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Sri Lanka

Aid reaches families displaced by conflict in eastern Sri Lanka

© UNICEF video
Children in a camp in Vaharai, on Sri Lanka’s east coast. More than 45,000 people in the region fled their homes when fighting intensified between the Liberation Tigers of Tamil Eelam and government forces.

By Francis Mead

VAHARAI, Sri Lanka, 12 October 2006 – Not far from the shoreline, where rows of tents stretch into the distance, a group of children and women gather round a concrete well to wash clothes and dowse themselves in cooling water – a relief from the fierce heat.

These are some of the 45,000 people who fled southward along Sri Lanka’s east coast before gathering here at Vaharai, about 30 miles north of the town of Batticaloa. They left their homes, often with nothing more than the clothes on their backs, as fighting intensified between the Liberation Tigers of Tamil Eelam and government forces in early August.

Sivanayaham Vasanthy, 23, has a bandage on her left arm. “I was picking up a bundle of grass when a shell exploded. I fell down and my parents took me to hospital,” she says. “We had to leave and come to Vaharai and then I was treated here.”

Help with medical care

This morning, long queues wait outside Vaharai’s district hospital. Among the crowd at the entrance are mothers with babies, men holding registration cards, a young girl with a bandaged hand and a frail, elderly woman who is only able to walk with the help of her daughter.

Everyone here has heard that a group of 30 doctors and nurses from the Ministry of Health has been transported in to help for the day. Until now, Dr. T. Varatharajah, who had to flee the shelling himself, has been the only doctor at the hospital. Neatly dressed, he roams among the patients, a stethoscope around his neck, handing out health registration cards and directing patients to the right queue.

“When I came here, I heard that seven people had been injured by shells and they were in Vaharai Hospital,” says Dr. Varatharajah. “No other aid organizations were here at the time, so I decided to stay and help treat the people.”

The doctor has been seeing more than 100 patients a day and says 40 per cent of them are suffering from diarrhoea or dysentery.

© UNICEF video
UNICEF and other UN agencies are helping the Sri Lankan Government bring in supplies and provisions to help thousands of people living in the camp, including this mother and child.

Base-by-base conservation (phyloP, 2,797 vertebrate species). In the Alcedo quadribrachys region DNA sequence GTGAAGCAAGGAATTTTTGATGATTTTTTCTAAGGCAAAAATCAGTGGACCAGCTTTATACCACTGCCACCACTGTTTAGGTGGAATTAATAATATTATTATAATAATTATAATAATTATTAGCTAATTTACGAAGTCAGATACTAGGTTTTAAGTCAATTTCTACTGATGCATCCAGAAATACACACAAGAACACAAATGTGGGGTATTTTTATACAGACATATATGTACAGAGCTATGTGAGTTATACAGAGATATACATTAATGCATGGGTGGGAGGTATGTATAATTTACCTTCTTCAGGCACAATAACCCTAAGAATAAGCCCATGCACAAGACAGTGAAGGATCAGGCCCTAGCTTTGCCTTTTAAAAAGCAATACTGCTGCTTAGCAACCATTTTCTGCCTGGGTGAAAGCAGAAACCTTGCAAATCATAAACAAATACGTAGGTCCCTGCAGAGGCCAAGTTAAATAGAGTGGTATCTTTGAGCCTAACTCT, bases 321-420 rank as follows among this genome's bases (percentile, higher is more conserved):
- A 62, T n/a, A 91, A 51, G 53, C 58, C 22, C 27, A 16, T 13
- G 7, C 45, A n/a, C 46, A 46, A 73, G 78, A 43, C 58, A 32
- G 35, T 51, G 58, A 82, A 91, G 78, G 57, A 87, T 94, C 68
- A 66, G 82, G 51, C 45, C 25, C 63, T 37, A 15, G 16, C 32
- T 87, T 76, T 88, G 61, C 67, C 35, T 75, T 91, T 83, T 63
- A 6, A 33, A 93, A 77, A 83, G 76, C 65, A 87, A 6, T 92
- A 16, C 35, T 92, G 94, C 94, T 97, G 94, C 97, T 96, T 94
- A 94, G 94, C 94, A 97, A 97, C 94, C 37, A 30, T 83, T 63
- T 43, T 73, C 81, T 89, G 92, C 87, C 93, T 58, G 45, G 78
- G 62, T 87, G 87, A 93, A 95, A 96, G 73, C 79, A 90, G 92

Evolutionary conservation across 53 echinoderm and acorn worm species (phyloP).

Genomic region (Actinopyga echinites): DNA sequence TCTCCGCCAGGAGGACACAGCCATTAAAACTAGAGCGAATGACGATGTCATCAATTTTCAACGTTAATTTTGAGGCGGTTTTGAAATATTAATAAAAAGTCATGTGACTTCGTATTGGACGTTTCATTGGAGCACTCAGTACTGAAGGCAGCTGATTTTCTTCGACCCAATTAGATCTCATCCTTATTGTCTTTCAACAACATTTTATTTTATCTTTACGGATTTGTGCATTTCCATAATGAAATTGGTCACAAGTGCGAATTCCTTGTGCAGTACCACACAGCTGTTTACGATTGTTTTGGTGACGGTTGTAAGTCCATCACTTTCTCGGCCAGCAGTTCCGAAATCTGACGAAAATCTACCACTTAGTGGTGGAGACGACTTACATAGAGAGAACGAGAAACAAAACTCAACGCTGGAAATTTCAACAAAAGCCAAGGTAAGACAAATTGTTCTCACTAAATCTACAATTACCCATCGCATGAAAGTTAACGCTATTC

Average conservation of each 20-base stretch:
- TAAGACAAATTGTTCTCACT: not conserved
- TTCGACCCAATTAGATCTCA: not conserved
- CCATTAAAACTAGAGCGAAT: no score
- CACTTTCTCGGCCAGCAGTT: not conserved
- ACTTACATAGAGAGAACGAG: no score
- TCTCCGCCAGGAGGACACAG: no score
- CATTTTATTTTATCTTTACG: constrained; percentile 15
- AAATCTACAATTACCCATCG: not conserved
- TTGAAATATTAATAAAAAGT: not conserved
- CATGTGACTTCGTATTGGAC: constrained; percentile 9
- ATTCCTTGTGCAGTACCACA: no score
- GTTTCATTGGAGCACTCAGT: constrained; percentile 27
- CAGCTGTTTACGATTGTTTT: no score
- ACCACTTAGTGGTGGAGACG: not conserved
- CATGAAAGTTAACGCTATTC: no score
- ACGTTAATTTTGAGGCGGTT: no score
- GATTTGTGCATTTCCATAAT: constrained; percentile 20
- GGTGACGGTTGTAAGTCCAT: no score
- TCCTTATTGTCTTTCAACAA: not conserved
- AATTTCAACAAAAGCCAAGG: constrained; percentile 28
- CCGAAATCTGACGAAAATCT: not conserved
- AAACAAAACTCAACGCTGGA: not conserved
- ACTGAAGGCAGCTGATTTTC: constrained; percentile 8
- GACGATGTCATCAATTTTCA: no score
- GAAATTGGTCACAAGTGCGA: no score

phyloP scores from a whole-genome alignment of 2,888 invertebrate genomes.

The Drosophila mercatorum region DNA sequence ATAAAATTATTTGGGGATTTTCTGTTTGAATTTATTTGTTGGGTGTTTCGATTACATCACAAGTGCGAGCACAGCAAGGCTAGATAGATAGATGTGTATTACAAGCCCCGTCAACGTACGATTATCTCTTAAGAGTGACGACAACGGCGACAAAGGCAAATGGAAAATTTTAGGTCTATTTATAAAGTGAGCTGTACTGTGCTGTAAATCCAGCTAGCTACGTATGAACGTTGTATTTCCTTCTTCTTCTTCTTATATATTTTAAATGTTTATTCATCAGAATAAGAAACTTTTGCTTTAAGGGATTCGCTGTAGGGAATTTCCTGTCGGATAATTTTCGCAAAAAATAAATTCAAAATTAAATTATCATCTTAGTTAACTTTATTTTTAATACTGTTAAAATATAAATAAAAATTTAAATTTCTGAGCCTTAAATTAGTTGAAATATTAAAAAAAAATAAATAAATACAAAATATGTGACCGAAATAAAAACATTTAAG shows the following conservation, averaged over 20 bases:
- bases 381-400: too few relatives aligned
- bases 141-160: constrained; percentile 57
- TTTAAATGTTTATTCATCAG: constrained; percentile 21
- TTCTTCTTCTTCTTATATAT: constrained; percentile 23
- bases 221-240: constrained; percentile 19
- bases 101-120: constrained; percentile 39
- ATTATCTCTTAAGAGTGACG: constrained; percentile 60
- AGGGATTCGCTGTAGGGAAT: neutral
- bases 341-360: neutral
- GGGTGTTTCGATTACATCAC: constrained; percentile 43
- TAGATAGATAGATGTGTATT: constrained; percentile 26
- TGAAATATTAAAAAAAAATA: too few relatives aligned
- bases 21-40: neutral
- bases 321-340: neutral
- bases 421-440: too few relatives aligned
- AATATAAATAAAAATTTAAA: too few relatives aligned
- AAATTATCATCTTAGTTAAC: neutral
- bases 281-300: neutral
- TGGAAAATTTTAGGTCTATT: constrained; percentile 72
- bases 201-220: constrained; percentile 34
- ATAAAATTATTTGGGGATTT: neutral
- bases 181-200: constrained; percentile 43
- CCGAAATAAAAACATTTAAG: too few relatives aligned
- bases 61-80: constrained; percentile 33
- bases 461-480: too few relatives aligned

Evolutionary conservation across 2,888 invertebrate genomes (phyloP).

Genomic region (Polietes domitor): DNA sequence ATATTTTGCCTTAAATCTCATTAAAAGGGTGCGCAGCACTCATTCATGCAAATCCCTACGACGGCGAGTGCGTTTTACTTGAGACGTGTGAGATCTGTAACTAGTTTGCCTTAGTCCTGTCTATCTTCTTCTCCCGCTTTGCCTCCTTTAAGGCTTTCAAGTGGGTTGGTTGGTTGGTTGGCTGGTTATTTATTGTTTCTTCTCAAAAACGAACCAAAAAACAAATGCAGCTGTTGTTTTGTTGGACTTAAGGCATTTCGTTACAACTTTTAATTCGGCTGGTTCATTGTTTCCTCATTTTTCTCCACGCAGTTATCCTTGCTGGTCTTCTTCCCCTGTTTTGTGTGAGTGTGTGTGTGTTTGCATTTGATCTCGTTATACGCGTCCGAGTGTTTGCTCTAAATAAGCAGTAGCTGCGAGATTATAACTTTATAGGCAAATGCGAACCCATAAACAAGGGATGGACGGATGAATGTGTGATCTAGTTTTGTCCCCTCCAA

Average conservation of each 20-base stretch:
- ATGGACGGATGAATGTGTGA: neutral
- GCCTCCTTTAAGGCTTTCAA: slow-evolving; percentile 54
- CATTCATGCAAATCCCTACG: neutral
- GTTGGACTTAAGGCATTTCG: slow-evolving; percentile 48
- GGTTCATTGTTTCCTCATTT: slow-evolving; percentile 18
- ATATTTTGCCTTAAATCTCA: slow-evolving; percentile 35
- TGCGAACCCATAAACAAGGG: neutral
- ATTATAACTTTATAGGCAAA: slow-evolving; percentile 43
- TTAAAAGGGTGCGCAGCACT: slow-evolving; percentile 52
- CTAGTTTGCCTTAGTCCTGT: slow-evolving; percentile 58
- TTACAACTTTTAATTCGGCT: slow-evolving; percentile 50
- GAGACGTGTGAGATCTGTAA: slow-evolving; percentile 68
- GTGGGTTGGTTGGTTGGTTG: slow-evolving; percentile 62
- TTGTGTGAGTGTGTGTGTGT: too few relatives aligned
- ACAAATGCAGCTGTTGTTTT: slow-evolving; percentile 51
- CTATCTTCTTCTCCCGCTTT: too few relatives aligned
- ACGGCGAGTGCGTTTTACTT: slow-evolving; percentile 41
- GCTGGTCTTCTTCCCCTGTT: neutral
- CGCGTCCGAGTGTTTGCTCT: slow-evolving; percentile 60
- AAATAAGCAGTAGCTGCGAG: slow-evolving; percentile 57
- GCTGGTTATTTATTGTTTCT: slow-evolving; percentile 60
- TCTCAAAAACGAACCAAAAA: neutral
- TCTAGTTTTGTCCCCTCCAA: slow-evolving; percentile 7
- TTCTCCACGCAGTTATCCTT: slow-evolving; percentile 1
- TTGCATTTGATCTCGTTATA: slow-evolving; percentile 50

Supplies and provisions

UNICEF and other UN agencies are helping the government bring in supplies and provisions. Today’s convoy delivers jerry cans, water tanks and mosquito nets. While there is water for washing, drinking water is in short supply and has to be trucked in.

School equipment, recreation kits and essential medicines have also been provided.

“We are doing our best to help the government bring in the supplies and support that these people need,” says the head of UNICEF’s Batticaloa office, Christina de Bruin.

‘We had to leave in the night’

Around the tents, flies are multiplying. Visible on children’s faces and hands, they carry a risk of infectious disease.

Although some children are able to attend temporary classes in Vaharai, for much of the time there is little for anyone to do. The recent upsurge in conflict is on everyone’s mind.

Anuwarna Varnakulasingham, 10, has vivid memories of what happened. “We had to leave in the night because of the shelling. We travelled here through the jungle and we hid in tunnels under the road,” she says.

“We lost our goats and cows – and we lost all the things in our house,” adds Sivaranjan Kanapathipillai, 11.

What the displaced families wish for most is a chance to return home. But for the moment they fear that home isn’t safe, and so they stay.




12 October 2006:
UNICEF correspondent Kun Li reports on the situation of displaced families living in a camp in Vaharai, Sri Lanka.
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